Packard Automotive Plant

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Packard Automotive Plant
Abandoned Packard Automobile Factory Detroit 200.jpg
The Packard Automotive Plant
General information
StatusComplete
TypeAutomobile factory
LocationDetroit, Michigan, USA
Coordinates42°22′46.62″N 83°1′44.14″W / 42.3796167°N 83.0289278°W / 42.3796167; -83.0289278Coordinates: 42°22′46.62″N 83°1′44.14″W / 42.3796167°N 83.0289278°W / 42.3796167; -83.0289278
Construction started1903
Completed1911
Technical details
Floor area3,500,000 sq ft (330,000 m2)
Design and construction
ArchitectAlbert Kahn
Structural engineerHenry Joy
 
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Packard Automotive Plant
Abandoned Packard Automobile Factory Detroit 200.jpg
The Packard Automotive Plant
General information
StatusComplete
TypeAutomobile factory
LocationDetroit, Michigan, USA
Coordinates42°22′46.62″N 83°1′44.14″W / 42.3796167°N 83.0289278°W / 42.3796167; -83.0289278Coordinates: 42°22′46.62″N 83°1′44.14″W / 42.3796167°N 83.0289278°W / 42.3796167; -83.0289278
Construction started1903
Completed1911
Technical details
Floor area3,500,000 sq ft (330,000 m2)
Design and construction
ArchitectAlbert Kahn
Structural engineerHenry Joy

The Packard Automotive Plant is a former automobile-manufacturing factory in Detroit, Michigan where luxury Packard cars were made by the Packard Motor Car Company of Detroit, Michigan, and later by the Studebaker-Packard Corporation of South Bend, Indiana.

Design and operation[edit]

The 3,500,000-square-foot (325,000 m2), plant was designed by Albert Kahn and is located on over 40 acres (0.142 km2) of land on East Grand Boulevard on the city's east side. It included the first use of reinforced concrete for industrial construction in Detroit.[1]

The Packard plant was opened in 1903 and at the time was considered the most modern automobile manufacturing facility in the world with skilled craftsmen who practiced over eighty trades.[citation needed]

The factory complex closed in 1958, though other businesses operated on the premises or used it for storage until the late 1990s.

A number of the outer buildings were in use by businesses up through the early 2000s. In 2010, the owner of the last remaining lessee, Chemical Processing, announced his intention to vacate the premises after 52 years.[2] As of March 2012, however, Chemical Processing remains on the premises, and the company's website still lists its Packard address on Concord Street.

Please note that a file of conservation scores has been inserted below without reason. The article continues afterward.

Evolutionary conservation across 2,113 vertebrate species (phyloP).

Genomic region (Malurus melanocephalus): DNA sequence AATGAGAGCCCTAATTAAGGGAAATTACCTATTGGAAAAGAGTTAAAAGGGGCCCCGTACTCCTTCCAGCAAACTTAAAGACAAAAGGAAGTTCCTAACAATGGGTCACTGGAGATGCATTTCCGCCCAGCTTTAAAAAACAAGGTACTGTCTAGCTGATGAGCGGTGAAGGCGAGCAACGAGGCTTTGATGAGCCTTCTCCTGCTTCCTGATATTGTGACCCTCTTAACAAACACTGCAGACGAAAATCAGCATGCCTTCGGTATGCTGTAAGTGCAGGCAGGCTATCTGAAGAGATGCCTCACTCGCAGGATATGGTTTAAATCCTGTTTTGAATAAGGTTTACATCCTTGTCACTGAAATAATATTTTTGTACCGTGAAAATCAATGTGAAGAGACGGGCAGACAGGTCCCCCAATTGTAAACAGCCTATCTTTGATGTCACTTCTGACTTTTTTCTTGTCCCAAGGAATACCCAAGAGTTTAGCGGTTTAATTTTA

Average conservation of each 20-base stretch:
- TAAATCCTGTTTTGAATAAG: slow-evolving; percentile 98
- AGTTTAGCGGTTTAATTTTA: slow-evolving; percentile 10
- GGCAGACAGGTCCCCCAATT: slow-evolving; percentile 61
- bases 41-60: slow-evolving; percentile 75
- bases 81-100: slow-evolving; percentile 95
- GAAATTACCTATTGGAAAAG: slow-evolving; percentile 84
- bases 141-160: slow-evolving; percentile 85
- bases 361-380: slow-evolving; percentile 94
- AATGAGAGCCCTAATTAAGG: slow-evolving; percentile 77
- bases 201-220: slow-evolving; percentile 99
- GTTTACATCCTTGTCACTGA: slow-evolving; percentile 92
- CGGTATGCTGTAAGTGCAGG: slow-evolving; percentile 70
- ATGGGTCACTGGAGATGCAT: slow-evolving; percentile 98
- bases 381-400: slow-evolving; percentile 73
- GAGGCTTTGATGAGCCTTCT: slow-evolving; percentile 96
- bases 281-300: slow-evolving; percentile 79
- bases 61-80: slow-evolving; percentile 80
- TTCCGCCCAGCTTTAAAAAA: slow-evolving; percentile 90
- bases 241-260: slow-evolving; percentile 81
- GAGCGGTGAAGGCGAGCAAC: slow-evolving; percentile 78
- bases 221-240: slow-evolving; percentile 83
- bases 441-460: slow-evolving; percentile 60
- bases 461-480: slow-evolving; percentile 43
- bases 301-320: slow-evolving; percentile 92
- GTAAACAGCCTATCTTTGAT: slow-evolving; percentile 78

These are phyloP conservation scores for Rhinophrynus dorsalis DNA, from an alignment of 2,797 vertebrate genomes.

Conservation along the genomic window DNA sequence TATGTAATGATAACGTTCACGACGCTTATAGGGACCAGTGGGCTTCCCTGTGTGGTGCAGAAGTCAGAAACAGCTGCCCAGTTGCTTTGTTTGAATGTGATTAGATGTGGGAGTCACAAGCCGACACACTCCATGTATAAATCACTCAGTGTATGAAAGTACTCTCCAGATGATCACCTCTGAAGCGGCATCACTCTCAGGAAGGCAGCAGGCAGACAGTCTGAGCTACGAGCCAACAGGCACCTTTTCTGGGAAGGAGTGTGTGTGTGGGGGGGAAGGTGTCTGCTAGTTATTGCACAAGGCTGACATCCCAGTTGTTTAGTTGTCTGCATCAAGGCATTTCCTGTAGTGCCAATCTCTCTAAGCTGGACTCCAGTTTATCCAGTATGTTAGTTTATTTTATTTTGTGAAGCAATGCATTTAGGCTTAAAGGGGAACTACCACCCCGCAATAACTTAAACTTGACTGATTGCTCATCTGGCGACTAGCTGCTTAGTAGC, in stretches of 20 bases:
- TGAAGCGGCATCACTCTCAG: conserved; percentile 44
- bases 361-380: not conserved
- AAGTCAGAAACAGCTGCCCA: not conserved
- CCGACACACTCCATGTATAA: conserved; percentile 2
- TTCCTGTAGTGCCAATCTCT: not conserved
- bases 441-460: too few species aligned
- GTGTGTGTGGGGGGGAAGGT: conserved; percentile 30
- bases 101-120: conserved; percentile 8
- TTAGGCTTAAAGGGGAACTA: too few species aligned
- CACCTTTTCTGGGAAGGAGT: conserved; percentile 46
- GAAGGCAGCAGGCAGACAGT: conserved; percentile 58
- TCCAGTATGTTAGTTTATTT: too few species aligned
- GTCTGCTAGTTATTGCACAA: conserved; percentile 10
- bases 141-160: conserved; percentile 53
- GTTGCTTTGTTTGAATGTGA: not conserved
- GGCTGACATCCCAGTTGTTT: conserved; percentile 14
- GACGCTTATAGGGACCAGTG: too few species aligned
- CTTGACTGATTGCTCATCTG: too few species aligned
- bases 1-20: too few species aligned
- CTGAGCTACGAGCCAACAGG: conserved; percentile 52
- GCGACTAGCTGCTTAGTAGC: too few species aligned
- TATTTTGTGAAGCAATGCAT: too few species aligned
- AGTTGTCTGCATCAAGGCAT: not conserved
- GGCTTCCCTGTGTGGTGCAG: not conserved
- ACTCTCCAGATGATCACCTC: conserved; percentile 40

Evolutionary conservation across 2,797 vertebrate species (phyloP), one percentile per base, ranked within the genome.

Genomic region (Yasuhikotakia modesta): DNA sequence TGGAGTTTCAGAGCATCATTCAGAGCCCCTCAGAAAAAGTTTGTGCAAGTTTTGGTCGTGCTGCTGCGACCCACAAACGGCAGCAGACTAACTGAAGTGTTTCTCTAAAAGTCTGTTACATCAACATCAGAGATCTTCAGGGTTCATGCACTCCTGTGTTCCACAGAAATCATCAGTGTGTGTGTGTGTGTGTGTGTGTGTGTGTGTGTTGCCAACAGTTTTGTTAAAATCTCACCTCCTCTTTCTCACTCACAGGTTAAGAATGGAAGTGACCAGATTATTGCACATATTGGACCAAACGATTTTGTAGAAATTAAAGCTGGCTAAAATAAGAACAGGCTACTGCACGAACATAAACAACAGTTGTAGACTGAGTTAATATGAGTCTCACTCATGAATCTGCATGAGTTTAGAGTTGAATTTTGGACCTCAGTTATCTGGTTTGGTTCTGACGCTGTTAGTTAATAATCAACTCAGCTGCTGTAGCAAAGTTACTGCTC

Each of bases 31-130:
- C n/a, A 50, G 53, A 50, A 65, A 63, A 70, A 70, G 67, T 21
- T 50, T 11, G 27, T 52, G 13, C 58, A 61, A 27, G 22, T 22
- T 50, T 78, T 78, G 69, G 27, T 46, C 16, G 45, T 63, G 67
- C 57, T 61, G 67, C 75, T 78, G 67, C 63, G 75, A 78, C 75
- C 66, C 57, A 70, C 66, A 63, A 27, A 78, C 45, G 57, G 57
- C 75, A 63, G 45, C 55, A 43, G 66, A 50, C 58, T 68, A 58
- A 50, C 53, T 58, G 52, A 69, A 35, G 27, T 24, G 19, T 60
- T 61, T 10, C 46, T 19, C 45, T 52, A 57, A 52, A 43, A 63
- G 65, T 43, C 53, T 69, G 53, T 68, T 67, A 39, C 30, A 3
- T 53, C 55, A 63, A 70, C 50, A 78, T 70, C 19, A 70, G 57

Current status[edit]

Since its abandonment, the plant has been a haven for graffiti artists, urban explorers, paintballers and auto scrappers, and much of the wiring and other building material has been scavenged. In one incident, vandals pushed a dump truck off of the fourth floor. Karen Nagher, the executive director of the nonprofit organization Preservation Wayne, stated that she was irked to see people come from "all over the world" to poke around Detroit. "Piece by piece, they're disassembling those buildings, making it harder and harder to restore them".[1]

The infamous "Packard Dump Truck" Oct 13, 2009

Despite many years of neglect and abuse, the reinforced concrete structures remain mostly intact and structurally sound as of 2013. Portions of the upper floors of several small sections in various buildings have collapsed or been partly demolished and lay in ruins in the wake of several aborted attempts at demolition over the years.

The City of Detroit has pledged legal action to have the property demolished or secured.[3] Dominic Cristini, whose claim of ownership is disputed, was said to be conducting construction surveys in advance of full-scale demolition as of early 2012.[4][2]

On February 5, 2013 it was reported that aluminum letter placards spelling the Nazi Slogan "Arbeit Macht Frei" (Work Makes Free) were placed in the windows of the E. Grand Boulevard bridge. [5][6] Community volunteers promptly removed the letters.

In April 2013, it was announced that AMC's Low Winter Sun would be filming around the location.[7]

Due to tax delinquency, the 43 parcels comprising the plant were put up for auction in September 2013. The starting bid was $975,000 (the amount owed in taxes) and there were no takers.[8]

Another auction in October 2013 posted a starting bid of $21,000 ($500 per parcel).[9] This auction closed with a top bid of $6,038,000 by Dr. Jill Van Horn, a Texas-based physician who announced in an email that she would team up with “partners and investors from Detroit, Wall Street and international firms,” to turn the site into an “economic engine”, refurbishing the plant grounds for a manufactured-house assembly facility. [10]

The deadline for payment (in full) was missed, however; prompting Wayne County to initiate talks with the second-highest bidder, Bill Hults, a Chicago-area developer who placed a $2,003,000 bid in the October auction.

In a separate email, Dr. Van Horn stated, "It seemed (David Szymanski, Deputy Wayne County Treasurer) had already made up his mind to talk to the second bidder." Hults then made several non-refundable down-payments on the plant, but he ultimately failed to raise the entire sum of his bid.

Around the same time (October 2013), a Peruvian investor also expressed interest in securing the Packard Plant for renewal, but only at much lower prices than the previous American bidders had offered. [11]

References[edit]

External links[edit]